Because time is money and downtime is lost revenue, solid waste operations do well by operating to the maximum efficiency as is possible.
“Downtime, especially when it’s unexpected downtime, is a big problem,” says Rob Profilet, product application specialist for Shell Tellus.
It’s a tough environment out there for solid waste vehicles and landfill equipment.
Tim Russell, marketing manager for Shell Lubricants, points out that solid waste vehicles operate in a rugged environment that entails a lot of idling and hydraulics working to collect the trash from the street to deposit in the truck. “Think of how many times they’re cycled through every day,” he notes.
“Equipment is often neglected when it comes to consistent lubrication due to harsh operating conditions, unfriendly manual greasing situations, or even availability of greasing equipment,” says Jan Eisses, president of Lubecore.
“Dirt gets pulled past the cylinder wipers, seals, and packing on compaction cylinders and the contaminants naturally end up in the oil, the filter, the reservoir, and all components of the system,” says Curtis Dorwart, Mack refuse product manager. “That’s why it is important to have quality cylinders and to maintain the system to keep contaminants away from the chrome parts as much as possible.”
In addressing the relationship between the role of fluids in maintenance and the conditions to which collection trucks are subjected, Dorwart offers several factors for consideration.
“Oils lubricate, cool, absorb shock, and transmit motion in a hydraulic system,” he says. “They are key to having the system work as reliably and efficiently as possible. The wrong oil can damage components like hydraulic pumps if too high a viscosity oil is used in severely cold climates, as an example.
“High ambient temperatures and severe duty cycles that push oil to overheat can shorten oil life, especially mineral-based oils over synthetics. The dirtier the application, the more opportunity to ingest contaminants—even through the reservoir breather, which sometimes gets overlooked.”
Hydraulic systems are one of the most important factors in solid waste vehicles, Profilet points out.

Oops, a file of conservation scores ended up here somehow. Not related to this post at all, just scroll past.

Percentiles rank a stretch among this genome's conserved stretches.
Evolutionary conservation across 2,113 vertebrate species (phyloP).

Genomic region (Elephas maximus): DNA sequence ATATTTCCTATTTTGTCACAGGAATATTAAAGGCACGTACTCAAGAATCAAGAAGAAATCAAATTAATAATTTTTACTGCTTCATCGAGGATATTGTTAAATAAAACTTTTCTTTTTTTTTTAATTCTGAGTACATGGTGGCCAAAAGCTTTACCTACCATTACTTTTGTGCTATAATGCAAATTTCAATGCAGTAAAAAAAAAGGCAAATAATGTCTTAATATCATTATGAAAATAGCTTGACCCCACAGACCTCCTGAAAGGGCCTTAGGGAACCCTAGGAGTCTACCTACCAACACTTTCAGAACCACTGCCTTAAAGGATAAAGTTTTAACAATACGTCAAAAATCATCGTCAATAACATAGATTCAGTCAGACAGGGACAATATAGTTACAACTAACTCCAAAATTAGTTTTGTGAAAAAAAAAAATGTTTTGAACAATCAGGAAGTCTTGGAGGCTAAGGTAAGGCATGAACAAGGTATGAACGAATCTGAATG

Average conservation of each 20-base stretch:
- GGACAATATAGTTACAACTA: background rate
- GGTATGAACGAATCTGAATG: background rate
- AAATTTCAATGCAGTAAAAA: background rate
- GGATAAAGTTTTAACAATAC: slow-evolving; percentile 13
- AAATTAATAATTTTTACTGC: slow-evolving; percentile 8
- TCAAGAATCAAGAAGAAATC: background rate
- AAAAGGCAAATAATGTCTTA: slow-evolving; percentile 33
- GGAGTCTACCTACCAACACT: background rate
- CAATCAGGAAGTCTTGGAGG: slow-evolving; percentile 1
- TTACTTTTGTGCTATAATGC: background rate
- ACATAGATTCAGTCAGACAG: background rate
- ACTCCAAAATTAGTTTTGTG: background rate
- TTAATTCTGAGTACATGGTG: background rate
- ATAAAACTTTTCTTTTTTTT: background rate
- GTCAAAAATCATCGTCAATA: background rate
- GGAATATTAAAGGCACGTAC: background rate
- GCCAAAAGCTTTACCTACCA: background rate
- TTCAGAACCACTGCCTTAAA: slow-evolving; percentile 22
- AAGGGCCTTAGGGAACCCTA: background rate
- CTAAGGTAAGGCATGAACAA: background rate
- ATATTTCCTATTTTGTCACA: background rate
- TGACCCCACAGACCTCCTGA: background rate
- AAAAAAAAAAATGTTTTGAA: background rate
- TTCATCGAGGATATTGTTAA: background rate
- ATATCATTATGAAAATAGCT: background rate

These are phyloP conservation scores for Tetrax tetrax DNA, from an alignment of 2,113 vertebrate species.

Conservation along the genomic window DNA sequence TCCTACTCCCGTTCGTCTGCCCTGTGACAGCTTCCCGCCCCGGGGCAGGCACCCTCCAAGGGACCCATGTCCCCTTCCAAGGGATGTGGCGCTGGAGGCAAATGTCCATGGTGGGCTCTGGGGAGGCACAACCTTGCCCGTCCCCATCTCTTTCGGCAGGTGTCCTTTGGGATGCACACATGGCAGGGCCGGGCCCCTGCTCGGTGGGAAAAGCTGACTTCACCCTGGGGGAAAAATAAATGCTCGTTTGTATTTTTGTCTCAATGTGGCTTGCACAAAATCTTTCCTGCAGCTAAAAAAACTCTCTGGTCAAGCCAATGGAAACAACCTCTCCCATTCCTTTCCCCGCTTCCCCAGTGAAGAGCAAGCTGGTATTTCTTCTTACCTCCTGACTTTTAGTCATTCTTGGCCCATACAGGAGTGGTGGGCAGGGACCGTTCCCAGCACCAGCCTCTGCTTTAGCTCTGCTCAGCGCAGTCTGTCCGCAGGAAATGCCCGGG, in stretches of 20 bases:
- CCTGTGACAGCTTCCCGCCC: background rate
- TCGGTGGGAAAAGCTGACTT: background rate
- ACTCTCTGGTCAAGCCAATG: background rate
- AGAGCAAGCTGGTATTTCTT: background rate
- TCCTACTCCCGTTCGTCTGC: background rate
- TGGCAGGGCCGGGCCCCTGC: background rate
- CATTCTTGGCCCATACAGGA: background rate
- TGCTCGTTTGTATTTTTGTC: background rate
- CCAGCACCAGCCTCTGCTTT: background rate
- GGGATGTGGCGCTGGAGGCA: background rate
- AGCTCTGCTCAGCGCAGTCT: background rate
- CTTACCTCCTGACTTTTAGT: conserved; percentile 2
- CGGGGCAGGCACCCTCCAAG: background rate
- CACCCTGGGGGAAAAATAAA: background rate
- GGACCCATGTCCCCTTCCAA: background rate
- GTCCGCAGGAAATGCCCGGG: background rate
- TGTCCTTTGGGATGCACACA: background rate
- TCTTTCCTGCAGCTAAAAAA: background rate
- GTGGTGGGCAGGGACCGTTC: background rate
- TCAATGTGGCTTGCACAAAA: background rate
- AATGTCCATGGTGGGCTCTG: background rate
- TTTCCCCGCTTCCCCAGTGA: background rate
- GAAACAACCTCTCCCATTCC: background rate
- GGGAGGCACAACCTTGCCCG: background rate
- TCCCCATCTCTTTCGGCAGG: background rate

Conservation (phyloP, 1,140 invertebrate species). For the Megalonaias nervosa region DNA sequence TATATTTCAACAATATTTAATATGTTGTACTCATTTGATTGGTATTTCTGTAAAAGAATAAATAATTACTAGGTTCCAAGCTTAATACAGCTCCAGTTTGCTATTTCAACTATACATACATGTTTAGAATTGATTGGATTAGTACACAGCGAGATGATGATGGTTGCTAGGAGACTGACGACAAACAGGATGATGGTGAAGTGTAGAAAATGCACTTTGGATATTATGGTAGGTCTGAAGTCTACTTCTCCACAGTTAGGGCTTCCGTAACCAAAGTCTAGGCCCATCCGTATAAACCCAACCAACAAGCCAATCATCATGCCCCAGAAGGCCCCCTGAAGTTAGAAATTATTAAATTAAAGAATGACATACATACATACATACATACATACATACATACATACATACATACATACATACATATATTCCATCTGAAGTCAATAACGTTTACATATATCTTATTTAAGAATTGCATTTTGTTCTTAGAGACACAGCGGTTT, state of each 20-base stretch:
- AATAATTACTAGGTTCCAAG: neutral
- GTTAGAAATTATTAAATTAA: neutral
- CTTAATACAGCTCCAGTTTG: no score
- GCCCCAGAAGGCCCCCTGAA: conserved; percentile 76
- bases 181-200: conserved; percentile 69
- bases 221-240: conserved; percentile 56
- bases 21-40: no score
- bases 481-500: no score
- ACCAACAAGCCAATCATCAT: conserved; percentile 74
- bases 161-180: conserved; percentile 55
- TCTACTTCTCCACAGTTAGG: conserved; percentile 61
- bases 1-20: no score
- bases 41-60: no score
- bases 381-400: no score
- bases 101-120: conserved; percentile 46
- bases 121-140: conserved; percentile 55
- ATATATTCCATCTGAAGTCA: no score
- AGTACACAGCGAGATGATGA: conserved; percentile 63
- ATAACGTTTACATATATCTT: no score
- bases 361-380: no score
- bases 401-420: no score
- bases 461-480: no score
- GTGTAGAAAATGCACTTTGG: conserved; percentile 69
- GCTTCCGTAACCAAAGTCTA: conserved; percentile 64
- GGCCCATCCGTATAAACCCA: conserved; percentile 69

“If the hydraulic system isn’t operating correctly, they’re not going to be able to be as efficient and productive,” he says. “It comes down to how much work could they do over time if the hydraulic system isn’t operating efficiently.”
Contamination is one of the major concerns regarding the ability of hydraulic systems to function effectively, says Profilet.
“If you have water contamination in a system, that’s not good for the system in that it can interfere with the lubrication and lead to situations of rust and corrosion down the road on critical components of the system,” he adds.
“Since water speeds up oxidation, that means the oil might deteriorate a little faster over time, so you may have to change the oil more often and across the wide fleet of trucks, that would add up to some costs over time across all of those vehicles.”
Profilet notes that in most hydraulic systems—be they mobile or stationary—today’s hydraulic oils are “carefully formulated and designed to protect equipment well and last a long time. Once you put them out in tough environments, there are a lot of challenges with heat or contamination. That’s when the challenge really comes in—can the oil still operate effectively under those types of conditions?
“Having the right lubricant, doing the right maintenance, taking care of the oil, trending the data, understanding the data, and using that to make decisions to help optimize your efficiency is all going to help your total cost of ownership, manage those costs, and make the company as profitable as you can.”
Through its Tellus brand, Shell offers a number of different hydraulic fluids, including mono-grade and multi-grade hydraulic oils. Multi-grade hydraulic oils have a higher viscosity index and are designed for use in a wider range of temperatures, “or you have a wider temperature operating window that you can use those in—sometimes in outdoor equipment—and so a higher viscosity index fluid is good,” says Profilet.
“We also classify our fluids based on being synthetic- versus mineral-based. Synthetic fluids offer some advantages in terms of their longevity because they have a better oxidation life,” he adds. “They’re a naturally higher viscosity index and cover a wider temperature operating range.”
Dorwart notes that the power steering system is the most important hydraulic system on a truck.
“They are well-engineered and offer very little trouble over the life cycle of the truck as long as the oil is of the proper viscosity and type and the filter and oil level are checked and maintained on a regular basis,” he adds.
Additionally, the compaction system has to work equally as well “or you won’t be generating any revenue with your truck, so the same goes for the body hydraulics,” he adds. “The body hydraulics are far more complicated and since there are more hoses and connections as well as complicated valving, there are more leak points and opportunities for hose chafing.”
Jim Salmon, a technical manager for the D-A Lubricant Company, says at a landfill and on solid waste trucks, each hydraulic system is equally concerning given the rugged environment in which they operate.
“All lubricant companies, including ours, offer a wide variety of viscosity ranges to compensate for environmental temperatures, ambient temperatures, and operating temperatures, and the different fluctuations depending on what area they work in and what kind of machine it is,” notes Salmon.